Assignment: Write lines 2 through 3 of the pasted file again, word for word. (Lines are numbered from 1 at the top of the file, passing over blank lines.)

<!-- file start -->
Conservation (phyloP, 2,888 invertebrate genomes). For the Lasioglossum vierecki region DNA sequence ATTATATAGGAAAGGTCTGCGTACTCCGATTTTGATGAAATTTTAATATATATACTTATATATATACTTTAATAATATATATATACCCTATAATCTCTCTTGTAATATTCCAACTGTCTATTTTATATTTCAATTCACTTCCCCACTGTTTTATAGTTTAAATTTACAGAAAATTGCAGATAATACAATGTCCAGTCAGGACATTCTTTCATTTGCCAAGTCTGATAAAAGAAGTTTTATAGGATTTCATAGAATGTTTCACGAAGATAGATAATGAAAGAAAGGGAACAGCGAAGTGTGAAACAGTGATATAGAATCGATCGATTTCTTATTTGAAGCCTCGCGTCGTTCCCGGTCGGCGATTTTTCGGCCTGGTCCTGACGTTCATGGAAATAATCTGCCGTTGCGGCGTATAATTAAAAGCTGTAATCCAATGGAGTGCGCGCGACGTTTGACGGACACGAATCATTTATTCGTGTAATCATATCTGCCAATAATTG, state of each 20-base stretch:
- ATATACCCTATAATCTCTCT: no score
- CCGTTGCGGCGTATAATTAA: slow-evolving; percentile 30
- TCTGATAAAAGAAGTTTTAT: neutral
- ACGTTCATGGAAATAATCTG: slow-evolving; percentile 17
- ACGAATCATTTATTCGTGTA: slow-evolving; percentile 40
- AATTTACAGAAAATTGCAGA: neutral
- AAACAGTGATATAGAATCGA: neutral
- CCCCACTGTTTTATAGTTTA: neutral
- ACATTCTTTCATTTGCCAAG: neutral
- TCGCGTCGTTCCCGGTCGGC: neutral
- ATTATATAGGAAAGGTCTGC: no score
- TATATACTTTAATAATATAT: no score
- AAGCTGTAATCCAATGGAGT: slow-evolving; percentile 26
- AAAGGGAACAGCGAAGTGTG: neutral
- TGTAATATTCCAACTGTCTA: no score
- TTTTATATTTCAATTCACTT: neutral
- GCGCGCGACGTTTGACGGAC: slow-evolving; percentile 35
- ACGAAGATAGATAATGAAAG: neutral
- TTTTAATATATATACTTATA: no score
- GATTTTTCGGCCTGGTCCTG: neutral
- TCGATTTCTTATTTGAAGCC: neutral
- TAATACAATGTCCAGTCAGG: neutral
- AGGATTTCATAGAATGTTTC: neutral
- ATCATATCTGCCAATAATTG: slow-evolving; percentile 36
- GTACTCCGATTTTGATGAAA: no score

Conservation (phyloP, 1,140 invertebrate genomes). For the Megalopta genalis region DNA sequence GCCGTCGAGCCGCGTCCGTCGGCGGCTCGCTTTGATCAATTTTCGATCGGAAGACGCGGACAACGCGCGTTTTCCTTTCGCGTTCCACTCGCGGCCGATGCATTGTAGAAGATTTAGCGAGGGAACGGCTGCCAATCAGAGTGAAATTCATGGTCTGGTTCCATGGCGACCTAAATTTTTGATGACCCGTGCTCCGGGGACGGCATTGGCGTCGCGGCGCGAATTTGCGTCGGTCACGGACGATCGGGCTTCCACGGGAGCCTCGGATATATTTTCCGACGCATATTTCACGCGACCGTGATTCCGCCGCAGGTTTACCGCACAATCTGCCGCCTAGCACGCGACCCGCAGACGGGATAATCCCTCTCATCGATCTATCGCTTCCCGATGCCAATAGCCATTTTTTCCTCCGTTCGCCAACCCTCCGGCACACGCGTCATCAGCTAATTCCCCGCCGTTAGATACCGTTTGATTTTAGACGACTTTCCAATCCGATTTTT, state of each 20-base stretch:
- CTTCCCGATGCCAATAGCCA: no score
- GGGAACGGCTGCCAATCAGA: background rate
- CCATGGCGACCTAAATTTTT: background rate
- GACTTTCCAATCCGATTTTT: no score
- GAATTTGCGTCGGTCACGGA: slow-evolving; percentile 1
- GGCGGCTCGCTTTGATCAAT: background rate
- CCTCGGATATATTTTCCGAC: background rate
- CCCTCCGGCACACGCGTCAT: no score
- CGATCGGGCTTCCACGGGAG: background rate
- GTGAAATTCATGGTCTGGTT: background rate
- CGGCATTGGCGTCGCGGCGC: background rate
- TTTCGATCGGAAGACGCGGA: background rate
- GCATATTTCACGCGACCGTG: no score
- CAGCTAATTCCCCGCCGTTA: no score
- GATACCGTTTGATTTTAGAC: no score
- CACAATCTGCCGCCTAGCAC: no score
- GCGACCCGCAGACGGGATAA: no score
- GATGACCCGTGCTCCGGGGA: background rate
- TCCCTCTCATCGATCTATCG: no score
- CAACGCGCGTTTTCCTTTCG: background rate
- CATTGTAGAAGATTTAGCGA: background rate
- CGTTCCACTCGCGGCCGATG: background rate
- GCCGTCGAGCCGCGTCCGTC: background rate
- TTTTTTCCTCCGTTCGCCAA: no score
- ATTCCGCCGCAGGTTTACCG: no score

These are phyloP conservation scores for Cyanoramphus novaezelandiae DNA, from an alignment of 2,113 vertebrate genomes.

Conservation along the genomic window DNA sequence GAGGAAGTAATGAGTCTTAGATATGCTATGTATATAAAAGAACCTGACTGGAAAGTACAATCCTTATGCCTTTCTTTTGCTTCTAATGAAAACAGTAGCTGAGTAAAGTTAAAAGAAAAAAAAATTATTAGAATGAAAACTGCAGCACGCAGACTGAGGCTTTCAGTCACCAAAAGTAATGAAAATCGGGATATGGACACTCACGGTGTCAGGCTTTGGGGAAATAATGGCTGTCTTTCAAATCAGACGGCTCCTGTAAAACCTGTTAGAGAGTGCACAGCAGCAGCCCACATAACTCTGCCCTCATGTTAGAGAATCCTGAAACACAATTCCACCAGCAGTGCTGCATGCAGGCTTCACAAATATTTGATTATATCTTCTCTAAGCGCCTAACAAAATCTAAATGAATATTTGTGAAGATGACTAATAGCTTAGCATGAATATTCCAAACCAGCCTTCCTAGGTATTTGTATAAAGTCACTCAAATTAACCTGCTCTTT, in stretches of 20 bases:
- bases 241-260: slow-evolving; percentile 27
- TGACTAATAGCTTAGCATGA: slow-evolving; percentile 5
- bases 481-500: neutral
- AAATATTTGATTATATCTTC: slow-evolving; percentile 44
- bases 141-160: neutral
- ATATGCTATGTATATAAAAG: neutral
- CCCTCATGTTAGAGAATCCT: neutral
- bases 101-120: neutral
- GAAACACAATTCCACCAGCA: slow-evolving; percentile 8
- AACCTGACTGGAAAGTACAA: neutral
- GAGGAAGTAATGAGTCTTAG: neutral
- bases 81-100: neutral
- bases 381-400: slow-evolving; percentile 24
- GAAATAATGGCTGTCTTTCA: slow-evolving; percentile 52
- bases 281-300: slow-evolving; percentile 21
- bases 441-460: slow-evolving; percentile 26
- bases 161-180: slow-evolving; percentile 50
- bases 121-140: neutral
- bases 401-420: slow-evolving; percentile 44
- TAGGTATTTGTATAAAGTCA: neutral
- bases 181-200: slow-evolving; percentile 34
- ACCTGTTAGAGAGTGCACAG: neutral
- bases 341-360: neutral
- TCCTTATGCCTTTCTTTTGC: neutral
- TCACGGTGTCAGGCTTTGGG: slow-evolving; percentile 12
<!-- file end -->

- ATATACCCTATAATCTCTCT: no score
- CCGTTGCGGCGTATAATTAA: slow-evolving; percentile 30